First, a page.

Misregistration Causes

Paste misregistration occurs for multiple reasons. The following are the most prevalent. First, the stencil aperture opening doesn’t align with the PCB. This sometimes occurs during CAM, where the proper aperture openings are not created, resulting in paste misregistration.

Also, if a PCB layout engineer is not alert or careful, they may not view the component properly to see where paste needs to be dispensed. Therefore, a layout and design engineer has to be vigilant at reading the datasheets and reviewing the component specifications.

When special components are used, it’s not always clear as to what goes on the board and what does not, or what is masked. To design proper stencils, the PCB designer has to look carefully at the physical component to ensure aperture openings are correctly defined.

Using an unframed stencil is another possible reason for misalignment. After an unframed stencil is placed on an adapter, but before it is mounted on the printer, is where damage can occur, and human interaction creates reliability issues. Also, a cleaning process must be extremely accurate during and after printing. If a stencil isn’t properly cleaned before it is archived, paste residue may be left on the apertures.

Zulki Khan is founder and president of Nexlogic Technologies Inc. (nexlogic.com); This e-mail address is being protected from spambots. You need JavaScript enabled to view it .

Last Updated on Thursday, 25 March 2010 19:16


Eastern-US: China’s New Competitor?

Parity emerges among EMS Factories from Asia, Mexico and the US.

For the first time in years we see parity in the Eastern US among EMS factories from Asia, Mexico and the US. This EMS market condition will permit American OEMs (the EMS industry refers to OEMs as customers) to have more EMS pathways to choose from. Now more than ever, such EMS assignments will require deeper investigation relating to the OEMs’ evaluation of manufacturing strategies.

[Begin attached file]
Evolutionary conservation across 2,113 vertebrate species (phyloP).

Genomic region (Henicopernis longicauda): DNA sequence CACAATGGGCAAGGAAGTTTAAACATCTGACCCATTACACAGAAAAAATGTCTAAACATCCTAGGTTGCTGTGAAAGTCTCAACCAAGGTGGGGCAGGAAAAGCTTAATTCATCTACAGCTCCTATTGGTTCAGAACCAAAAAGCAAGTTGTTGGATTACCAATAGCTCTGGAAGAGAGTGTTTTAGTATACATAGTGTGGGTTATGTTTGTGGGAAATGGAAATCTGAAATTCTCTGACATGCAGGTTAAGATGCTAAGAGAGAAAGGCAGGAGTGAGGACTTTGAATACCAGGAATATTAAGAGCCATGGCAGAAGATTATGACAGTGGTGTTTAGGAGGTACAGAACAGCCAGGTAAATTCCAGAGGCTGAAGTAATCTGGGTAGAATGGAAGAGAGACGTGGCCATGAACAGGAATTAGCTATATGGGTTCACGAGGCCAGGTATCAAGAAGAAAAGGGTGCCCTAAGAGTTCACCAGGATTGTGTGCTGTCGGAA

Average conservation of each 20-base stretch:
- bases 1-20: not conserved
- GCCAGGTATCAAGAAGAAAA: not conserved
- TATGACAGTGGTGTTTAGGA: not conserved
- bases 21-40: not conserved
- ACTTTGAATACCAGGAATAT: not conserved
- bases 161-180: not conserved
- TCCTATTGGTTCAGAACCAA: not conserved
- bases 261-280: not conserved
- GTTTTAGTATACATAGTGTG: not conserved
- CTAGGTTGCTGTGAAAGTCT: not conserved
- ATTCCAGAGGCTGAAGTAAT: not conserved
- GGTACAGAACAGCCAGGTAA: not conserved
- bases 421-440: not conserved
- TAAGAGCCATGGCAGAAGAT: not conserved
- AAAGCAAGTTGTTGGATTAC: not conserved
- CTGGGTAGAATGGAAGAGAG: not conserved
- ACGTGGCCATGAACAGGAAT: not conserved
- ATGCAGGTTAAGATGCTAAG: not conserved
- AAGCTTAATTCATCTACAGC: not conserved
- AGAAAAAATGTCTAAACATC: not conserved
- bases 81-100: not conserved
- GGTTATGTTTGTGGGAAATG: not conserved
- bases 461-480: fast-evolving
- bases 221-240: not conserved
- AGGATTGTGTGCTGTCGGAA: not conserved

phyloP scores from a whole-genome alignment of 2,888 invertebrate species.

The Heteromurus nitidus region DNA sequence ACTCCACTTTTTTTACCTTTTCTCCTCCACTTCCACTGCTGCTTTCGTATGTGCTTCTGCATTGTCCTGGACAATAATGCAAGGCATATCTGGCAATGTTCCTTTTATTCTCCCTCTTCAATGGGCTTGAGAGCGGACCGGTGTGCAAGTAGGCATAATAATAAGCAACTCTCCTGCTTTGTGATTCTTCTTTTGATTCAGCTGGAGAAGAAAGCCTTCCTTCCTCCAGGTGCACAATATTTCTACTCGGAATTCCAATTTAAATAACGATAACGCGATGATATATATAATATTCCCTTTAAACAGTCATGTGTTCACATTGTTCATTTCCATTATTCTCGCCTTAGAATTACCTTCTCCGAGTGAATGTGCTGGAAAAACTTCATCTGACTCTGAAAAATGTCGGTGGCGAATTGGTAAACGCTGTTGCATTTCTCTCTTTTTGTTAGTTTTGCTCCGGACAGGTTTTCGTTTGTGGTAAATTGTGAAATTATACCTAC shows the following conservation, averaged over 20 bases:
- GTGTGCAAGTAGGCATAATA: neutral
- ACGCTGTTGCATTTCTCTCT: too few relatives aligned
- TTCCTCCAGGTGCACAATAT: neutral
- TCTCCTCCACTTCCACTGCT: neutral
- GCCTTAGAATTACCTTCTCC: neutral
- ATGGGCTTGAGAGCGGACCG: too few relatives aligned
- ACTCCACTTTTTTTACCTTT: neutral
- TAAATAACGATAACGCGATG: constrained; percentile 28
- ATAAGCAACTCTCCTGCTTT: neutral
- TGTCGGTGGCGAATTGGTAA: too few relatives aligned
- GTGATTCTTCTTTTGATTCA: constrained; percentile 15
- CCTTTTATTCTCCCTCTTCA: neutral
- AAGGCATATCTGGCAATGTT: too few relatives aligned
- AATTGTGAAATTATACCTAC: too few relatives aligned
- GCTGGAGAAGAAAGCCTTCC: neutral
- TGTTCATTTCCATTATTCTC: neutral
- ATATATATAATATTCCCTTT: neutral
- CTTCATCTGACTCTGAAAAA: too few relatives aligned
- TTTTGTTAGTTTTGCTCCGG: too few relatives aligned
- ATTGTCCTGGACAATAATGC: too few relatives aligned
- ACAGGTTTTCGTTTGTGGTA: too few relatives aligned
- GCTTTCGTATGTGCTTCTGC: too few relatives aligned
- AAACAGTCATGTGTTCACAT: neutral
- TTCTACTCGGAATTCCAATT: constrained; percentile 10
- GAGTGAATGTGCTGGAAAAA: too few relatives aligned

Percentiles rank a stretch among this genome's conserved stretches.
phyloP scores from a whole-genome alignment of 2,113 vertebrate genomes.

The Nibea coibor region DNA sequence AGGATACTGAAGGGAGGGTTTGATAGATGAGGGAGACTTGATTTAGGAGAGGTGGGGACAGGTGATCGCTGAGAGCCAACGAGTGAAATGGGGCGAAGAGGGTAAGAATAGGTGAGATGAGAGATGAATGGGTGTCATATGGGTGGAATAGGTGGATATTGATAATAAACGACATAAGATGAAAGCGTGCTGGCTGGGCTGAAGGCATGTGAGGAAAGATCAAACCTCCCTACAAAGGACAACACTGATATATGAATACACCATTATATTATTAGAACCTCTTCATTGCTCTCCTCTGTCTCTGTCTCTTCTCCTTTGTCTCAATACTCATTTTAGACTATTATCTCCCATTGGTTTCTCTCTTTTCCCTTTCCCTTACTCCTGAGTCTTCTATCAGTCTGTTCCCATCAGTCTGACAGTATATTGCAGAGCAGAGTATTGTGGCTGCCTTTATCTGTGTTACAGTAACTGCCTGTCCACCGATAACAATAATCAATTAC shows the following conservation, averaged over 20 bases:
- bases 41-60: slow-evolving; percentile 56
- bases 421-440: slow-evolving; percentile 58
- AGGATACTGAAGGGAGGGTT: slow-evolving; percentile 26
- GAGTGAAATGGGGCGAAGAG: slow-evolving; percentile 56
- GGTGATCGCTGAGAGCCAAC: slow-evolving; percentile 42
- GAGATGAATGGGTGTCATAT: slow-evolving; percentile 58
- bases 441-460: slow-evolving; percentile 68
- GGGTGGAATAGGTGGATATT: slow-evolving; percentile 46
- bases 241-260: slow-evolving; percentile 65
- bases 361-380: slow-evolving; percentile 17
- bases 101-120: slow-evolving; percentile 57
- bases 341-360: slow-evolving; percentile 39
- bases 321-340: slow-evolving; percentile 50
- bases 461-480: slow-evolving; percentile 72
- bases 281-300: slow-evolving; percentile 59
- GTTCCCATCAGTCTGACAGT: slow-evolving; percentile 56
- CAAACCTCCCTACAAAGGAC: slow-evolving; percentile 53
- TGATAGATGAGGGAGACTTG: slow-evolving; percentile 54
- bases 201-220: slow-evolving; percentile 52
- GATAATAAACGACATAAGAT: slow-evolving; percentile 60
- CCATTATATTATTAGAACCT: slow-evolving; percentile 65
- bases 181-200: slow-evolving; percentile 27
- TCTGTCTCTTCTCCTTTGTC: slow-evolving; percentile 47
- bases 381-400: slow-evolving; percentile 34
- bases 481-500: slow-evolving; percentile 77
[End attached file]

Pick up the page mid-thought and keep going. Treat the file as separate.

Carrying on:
The Human Touch

For those who count on the electronics industry for big feats, it’s been a remarkable couple of years.



Advances in Concentration Monitoring and Closed-Loop Control

Contaminated bath water skews refractive index results. New technology can accurately measure aqueous cleaning agent concentration.

Circuits Disassembly: Materials Characterization and Failure Analysis

A systematic approach to nonconventional methods of encapsulant removal.





CB Login



English French German Italian Portuguese Russian Spanish


Panasonic Debuts PanaCIM Maintenance with Augmented Reality
PanaCIM Maintenance with Augmented Reality software provides instant communication and information to factory technicians -- when and where it is needed -- so they can respond to factory needs more...